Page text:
ArticlesPapyri

Sasanian Art

The art of the ancient Near East during the four centuries of Sasanian rule is richly documented. There are major remains of many different types: monumental rock reliefs, silver vessels, stucco architectural decoration, and seals.

Sasanian Archaeology

Archeological field work has played a comparatively smaller part in forming the image of Sasanian history and culture than the large number of preserved monuments, buildings, and rock reliefs, collections of coins and objects of art.

Sasanian Rock Reliefs

One of the primary sources for documentation of the Sasanian period.

Sasanian Coinage

The coinage of the Sasanian empire (ca. 224-651 CE) is not only the most important primary source for its monetary and economic history, but is also of greatest importance for history and art history.

Seals & Sealings

IN THE EASTERN IRANIAN LANDS  The bulk of the material known at present is of antiquarian origin and was gathered between the late nineteenth and the early twentieth centuries when European and Russian scholars and collectors turned their attention to these previously unexplored regions.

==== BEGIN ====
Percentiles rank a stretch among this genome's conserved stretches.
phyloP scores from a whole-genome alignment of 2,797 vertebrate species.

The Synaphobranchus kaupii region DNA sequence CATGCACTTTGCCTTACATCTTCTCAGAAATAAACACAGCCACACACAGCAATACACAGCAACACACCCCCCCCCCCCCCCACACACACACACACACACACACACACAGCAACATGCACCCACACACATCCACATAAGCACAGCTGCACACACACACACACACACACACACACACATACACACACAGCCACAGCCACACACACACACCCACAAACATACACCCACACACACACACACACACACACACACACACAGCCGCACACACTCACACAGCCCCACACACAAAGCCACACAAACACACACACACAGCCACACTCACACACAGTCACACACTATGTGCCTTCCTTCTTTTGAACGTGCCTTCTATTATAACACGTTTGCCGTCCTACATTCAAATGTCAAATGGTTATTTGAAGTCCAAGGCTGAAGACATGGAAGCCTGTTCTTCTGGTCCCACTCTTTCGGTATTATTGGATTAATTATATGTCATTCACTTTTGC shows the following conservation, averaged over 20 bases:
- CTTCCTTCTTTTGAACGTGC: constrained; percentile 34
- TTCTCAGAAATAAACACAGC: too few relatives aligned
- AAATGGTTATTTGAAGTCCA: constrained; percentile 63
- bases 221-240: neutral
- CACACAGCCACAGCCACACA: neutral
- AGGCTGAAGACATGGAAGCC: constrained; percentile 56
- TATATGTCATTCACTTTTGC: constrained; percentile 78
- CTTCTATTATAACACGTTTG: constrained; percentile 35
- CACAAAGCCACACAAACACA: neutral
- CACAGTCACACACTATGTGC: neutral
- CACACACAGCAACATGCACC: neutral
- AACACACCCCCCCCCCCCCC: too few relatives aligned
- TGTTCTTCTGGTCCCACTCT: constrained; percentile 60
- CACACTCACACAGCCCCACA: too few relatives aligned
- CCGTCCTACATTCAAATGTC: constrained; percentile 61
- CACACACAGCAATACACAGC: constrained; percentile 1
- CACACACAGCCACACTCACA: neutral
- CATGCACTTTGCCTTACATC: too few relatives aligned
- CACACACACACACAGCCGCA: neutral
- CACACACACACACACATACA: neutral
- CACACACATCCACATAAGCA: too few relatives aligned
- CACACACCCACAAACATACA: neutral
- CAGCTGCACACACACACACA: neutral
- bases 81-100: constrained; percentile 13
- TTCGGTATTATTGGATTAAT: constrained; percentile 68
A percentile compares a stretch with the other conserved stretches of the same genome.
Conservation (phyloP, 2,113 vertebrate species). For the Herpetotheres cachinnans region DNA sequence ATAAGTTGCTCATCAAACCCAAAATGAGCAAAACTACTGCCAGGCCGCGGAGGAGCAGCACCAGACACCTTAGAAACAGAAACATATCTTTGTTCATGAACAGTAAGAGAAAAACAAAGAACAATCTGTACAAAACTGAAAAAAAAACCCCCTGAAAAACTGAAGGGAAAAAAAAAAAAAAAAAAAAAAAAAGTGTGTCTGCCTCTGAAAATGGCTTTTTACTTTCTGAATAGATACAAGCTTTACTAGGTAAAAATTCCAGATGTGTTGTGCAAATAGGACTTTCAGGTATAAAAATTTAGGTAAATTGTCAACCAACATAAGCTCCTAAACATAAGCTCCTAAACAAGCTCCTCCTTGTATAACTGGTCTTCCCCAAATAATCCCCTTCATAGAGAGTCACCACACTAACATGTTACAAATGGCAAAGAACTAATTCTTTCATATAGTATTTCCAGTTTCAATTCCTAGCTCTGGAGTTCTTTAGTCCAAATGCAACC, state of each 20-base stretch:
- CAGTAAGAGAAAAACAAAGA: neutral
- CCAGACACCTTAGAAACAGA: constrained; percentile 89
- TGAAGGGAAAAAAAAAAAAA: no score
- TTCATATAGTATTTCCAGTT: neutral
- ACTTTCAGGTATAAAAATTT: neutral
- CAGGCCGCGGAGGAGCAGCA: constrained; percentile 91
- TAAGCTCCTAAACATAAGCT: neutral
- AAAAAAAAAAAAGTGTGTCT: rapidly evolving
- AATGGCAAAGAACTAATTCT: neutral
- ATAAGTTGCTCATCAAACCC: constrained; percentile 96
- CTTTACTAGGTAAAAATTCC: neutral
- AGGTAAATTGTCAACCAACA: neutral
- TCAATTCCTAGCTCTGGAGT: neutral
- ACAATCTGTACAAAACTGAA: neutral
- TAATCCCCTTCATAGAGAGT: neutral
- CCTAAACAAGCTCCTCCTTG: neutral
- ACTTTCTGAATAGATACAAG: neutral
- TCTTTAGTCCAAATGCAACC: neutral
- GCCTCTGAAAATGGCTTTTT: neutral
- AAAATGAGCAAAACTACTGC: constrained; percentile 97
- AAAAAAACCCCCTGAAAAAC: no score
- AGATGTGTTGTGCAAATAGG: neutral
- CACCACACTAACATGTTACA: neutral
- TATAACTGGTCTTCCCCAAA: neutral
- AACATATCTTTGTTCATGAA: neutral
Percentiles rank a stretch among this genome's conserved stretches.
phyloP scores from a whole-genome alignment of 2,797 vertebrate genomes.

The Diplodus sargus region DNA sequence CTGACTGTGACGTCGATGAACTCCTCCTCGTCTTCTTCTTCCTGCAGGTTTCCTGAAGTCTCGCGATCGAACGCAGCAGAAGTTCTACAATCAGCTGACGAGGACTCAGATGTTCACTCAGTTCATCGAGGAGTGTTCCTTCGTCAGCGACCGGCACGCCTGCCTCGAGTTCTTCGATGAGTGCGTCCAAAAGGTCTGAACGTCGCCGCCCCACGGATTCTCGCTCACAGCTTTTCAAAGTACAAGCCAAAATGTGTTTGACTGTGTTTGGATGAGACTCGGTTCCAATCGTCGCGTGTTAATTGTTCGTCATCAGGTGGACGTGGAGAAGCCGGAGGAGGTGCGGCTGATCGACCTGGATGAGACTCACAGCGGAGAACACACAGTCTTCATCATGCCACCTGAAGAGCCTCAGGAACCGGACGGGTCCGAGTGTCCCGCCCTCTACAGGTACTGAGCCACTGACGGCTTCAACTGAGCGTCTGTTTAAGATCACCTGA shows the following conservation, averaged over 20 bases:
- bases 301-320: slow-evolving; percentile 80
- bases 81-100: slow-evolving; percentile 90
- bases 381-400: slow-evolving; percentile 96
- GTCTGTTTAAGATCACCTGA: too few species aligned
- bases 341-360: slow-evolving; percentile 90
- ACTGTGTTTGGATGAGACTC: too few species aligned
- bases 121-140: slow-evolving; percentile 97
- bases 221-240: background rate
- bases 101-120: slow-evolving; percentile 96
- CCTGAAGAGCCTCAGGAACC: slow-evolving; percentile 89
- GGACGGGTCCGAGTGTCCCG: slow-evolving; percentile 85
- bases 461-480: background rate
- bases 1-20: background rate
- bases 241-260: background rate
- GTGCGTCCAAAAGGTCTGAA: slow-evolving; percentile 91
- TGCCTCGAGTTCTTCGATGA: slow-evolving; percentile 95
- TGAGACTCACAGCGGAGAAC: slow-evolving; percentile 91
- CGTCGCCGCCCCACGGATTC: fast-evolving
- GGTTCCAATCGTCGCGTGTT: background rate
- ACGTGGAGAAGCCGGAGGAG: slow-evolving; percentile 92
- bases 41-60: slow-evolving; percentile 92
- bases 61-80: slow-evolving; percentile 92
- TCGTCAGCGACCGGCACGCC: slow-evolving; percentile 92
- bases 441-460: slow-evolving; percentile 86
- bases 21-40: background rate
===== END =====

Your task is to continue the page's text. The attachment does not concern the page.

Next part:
Bullae

Bullae, the sealings, usually of clay or bitumen, on which were impressed the marks of seals showing ownership or witness to whatever was attached to the sealing. Bullae or clay sealings were used in ancient Mesopotamia, but strictly speaking bullae came into general use after the end of cuneiform writing. The earliest bullae date from the Seleucid period of the history of Iran and they were in the shape of a “napkin ring” around a document. Seals were then impressed on the clay ring, usually with strings imbedded in it. This method of “sealing” documents apparently did not continue later, for under the Parthians we find a piece of clay placed over a knot that tied a folded parchment or papyrus as at Avroman.

Sasanian Wall Painting

Murals found on sites within the territory of the Sasanian empire (224- 650 CE) are considered Sasanian. While their main function is decorative, their secondary function can be derived from location, theme, and dimension, and is important because it reflects a world-view.

Sasanian Textiles

Classical, Islamic, and Chinese sources celebrate Sasanian textiles as a very precious commodity, but no specific descriptions of them are given. Most studies of Sasanian textile art are originally based on these sources and on examining the reliefs of the larger grotto at Tāq-e Bostān.

Glass

Glass blowing was invented in the Syro-Palestinian region during the Parthian period in the mid-first century B.C.E. and quickly spread from there to neighboring regions. Production of glass was much more widely spread within the Sasanian empire; it also became in both shapes and types of decoration independent from Parthian prototypes.